• look at what’s happening within each sub-group (i.e. comparing apples with apples)

To close:

If you are involved in ‘data analysis’ for management, I don’t think your role should be about ‘providing the simple (often 1-page) picture that they’ve asked for’. I would expect that you would wish your profession to be along the lines of ‘how can I clearly show what’s happening and what this means?’

If you are a manager looking at measures: why would you want an (overly) simple picture so that you can review it quickly and then move on to making decisions? Wouldn’t you rather understand what is happening and why … so that good decisions can be made?

Footnotes

1. Measurement of things – a caution: We should be careful not to fall into the trap of thinking that everything is measurable or, if we aren’t measuring it, then it doesn’t matter.

There’s plenty of stuff that we know is really important even though we might not be measuring it.

2. Variation: If you’d like to understand this point, then please read some of my earlier posts, such as ‘The Spice of Life’ and ‘Falling into that trap’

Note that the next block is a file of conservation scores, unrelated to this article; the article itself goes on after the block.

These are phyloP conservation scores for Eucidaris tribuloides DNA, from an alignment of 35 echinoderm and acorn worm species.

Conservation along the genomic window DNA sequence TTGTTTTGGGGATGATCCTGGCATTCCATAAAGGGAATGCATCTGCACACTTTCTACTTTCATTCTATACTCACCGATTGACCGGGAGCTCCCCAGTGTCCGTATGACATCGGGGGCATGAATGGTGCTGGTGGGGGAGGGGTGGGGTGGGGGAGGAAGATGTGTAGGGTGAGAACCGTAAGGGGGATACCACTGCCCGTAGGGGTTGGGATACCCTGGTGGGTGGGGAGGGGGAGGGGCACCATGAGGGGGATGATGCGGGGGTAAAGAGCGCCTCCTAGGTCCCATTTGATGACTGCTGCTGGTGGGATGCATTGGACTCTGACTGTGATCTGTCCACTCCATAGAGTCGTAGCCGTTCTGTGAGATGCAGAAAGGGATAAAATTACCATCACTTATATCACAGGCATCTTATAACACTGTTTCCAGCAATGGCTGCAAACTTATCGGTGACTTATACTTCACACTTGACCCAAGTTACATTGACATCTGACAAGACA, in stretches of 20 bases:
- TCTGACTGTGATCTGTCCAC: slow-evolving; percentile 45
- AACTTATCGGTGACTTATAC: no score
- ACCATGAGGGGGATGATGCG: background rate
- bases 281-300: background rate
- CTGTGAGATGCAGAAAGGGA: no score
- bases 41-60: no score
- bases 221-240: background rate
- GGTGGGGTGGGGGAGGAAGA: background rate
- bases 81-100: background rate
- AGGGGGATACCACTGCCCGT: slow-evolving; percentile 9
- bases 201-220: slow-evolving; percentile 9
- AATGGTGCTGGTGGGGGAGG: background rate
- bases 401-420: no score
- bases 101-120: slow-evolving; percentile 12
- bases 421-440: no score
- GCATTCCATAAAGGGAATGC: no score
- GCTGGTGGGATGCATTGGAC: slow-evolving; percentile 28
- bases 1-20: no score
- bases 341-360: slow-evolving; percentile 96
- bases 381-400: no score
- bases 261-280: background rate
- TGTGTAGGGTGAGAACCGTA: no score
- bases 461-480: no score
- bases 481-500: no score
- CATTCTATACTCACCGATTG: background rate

As a simple example: If you took a regular reading of your resting heart rate, don’t you think it would be weird if you got, say, 67 beats per minute every single time? You’d think that you’d turned into some sort of android!

3. Expect/ can explain – clarification: this is NOT the same as ‘what we would like it to be’.

4. Arbitrary: When a numeric target is set, it is arbitrary as to which number was picked. Sure, it might have been picked with reference to something (such as 10% better than average, or the highest we’ve ever achieved, or….) but it’s arbitrary as to which ‘reference’ you choose.

5. Wrong questions: These wrong questions are then likely to cause us to jump to wrong conclusions and actions (also known as tampering). Such actions are likely to focus on individuals, rather than the system that they work within.

6. ‘Trigger’: The writing of this post was ‘triggered’ the other day when I reviewed a table of traffic-lighted (i.e. against a target) measures of targets on measures of things.

Yin and Yang

Yin Yang blankYou’ll probably be familiar with the ‘Yin – Yang’ symbol – a circle that is half black and half white, with a black and a white dot in each of the opposing ‘tear drop shaped’ halves.

So, where does it come from and what does it mean?1

As I understand it, the symbol can be traced back to ancient China and its meaning is utilised in the Eastern Philosophies of Taoism and Confucianism.